A publication of the Archaeological Institute of America
Knit One, Purl Two
In addition to the silver and red dresses, inside one trunk recovered from the Palmwood Wreck was an extraordinary pair of patterned silk stockings. These garments afforded researchers an unprecedented look at the skill of seventeenth-century knitters and a chance for an unusual experimental archaeology project that curator Alec Ewing of the Museum Kaap Skil says was much more fruitful than he expected. One of the scholars working on the artifacts from the wreck asked volunteers from across the Netherlands to try to re-create the stockings. “The stockings look brand new,” says Emmy de Groot, textile conservator and lecturer in textile conservation at the University of Amsterdam. “By re-creating them, you can discover how they were made—and the kinds of difficulties encountered in doing so.” For example, the researchers learned that it was simple enough to knit a similar pair of stockings using wool that would have been suitable for everyday wear. However, once the volunteers started to use the type of very fine silk yarn that would have been imported from the Far East in the seventeenth-century, it became clear that it would have taken hundreds of hours to make the single pair. The researchers also had to figure out whether it was necessary to degum the silk—a process used to remove the gelatinous protein sericin to improve the material’s color, texture, and sheen—before or after knitting the stockings. This step requires submerging the yarn or the finished product in very hot water, thus shrinking it. Would the stockings still fit?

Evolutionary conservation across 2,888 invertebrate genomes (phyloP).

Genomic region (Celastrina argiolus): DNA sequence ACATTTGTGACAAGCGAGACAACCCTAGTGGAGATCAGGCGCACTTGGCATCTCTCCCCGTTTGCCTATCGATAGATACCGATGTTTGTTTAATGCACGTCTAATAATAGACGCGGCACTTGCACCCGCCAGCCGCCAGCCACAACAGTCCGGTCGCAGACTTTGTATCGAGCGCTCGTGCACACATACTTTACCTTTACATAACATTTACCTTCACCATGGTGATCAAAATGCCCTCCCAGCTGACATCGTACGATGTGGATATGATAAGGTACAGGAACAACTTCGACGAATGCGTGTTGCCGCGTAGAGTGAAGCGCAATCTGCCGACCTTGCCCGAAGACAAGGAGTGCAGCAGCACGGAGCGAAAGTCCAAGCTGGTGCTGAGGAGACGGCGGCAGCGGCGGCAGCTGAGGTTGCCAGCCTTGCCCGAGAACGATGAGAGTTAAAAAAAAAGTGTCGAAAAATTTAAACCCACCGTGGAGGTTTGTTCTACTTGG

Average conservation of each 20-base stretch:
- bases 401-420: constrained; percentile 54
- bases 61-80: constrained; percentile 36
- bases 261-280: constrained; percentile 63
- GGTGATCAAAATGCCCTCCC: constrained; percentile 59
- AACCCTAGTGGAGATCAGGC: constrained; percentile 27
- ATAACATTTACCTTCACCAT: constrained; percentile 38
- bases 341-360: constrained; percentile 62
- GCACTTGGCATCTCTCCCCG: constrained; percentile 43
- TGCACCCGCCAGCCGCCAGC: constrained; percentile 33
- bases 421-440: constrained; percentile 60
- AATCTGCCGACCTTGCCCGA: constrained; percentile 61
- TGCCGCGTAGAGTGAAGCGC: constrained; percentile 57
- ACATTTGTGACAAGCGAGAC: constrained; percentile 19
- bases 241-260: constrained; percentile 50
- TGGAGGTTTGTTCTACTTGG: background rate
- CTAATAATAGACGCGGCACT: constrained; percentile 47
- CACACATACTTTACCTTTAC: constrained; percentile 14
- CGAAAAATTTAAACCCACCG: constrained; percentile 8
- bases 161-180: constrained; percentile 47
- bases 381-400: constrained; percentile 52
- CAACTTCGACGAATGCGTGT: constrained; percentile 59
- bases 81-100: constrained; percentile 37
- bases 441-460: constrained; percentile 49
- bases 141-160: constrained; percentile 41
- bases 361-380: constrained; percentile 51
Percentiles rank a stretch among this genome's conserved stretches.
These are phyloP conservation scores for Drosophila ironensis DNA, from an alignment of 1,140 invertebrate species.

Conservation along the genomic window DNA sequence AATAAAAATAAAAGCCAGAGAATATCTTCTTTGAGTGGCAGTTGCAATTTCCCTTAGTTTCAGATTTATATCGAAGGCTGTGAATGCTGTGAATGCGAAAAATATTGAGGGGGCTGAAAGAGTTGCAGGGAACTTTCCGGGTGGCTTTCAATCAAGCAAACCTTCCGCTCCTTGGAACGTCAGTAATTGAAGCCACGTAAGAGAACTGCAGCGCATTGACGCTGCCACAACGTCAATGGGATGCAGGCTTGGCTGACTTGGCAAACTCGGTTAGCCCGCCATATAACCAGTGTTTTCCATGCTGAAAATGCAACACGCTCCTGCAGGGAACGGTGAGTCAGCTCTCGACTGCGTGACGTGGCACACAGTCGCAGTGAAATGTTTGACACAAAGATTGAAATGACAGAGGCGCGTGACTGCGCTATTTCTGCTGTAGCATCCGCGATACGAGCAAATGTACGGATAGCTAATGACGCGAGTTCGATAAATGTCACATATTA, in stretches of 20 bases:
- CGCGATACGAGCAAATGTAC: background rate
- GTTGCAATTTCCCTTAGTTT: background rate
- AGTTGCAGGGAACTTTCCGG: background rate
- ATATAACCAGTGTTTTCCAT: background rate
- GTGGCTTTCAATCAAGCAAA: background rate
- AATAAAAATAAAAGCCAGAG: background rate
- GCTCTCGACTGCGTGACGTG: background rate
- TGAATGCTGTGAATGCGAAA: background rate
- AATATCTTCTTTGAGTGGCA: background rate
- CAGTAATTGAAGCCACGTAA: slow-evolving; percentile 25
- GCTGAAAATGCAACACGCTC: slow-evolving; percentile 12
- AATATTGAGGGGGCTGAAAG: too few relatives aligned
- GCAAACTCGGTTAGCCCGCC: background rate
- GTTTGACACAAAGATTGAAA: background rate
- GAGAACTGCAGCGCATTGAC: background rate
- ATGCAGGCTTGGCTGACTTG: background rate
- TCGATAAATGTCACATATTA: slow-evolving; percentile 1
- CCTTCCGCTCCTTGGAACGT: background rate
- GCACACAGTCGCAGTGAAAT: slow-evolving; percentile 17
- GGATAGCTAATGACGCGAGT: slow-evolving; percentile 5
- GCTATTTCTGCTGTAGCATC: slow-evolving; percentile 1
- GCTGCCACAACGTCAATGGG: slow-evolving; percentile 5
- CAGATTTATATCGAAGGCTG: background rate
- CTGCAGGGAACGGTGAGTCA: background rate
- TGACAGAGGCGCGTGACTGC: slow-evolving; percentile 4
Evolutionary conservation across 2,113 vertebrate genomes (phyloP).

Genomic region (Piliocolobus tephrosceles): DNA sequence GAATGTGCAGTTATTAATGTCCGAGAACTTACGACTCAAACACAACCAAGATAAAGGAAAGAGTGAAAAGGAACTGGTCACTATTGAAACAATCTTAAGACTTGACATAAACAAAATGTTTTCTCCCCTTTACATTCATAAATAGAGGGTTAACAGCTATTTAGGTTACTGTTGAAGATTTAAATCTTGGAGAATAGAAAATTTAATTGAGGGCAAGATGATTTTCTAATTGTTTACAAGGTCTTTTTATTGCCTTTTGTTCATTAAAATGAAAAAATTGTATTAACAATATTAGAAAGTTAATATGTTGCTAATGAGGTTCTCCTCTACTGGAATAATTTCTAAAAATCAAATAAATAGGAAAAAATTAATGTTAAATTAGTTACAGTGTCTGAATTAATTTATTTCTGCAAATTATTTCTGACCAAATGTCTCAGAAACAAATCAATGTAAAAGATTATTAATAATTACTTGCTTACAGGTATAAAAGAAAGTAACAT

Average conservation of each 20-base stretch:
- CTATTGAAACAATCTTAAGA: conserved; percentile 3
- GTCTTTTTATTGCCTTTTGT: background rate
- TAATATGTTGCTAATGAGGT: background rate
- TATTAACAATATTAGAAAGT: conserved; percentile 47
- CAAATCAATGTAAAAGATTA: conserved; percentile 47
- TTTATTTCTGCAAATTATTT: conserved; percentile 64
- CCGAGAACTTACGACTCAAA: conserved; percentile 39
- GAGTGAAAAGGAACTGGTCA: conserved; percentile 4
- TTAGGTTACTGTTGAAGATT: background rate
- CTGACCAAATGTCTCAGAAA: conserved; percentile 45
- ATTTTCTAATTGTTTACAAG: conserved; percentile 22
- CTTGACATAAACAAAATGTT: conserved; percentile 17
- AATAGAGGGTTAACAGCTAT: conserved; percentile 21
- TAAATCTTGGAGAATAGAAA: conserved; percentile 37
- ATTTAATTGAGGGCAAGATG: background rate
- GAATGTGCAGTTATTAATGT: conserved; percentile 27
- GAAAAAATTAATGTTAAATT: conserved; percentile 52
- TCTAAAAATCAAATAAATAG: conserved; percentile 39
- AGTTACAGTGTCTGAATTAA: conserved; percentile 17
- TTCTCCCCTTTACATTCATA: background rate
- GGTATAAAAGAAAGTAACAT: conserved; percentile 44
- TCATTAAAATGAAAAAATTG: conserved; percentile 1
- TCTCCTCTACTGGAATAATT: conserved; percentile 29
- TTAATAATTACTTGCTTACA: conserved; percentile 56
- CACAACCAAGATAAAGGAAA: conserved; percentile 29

Despite their enthusiastic attempts, almost all the volunteers were unable to make a stocking matching the quality of those retrieved from the shipwreck. A few of the volunteers did, however, produce whole stockings that Ewing says would not look out of place next to the originals, although they found it an exhausting and highly complex operation. “We wear socks every day and think nothing of it,” he says. “But these stockings are so fancy. It defies imagination to think that you could have something on your feet worth thousands of dollars in labor hours—who does that
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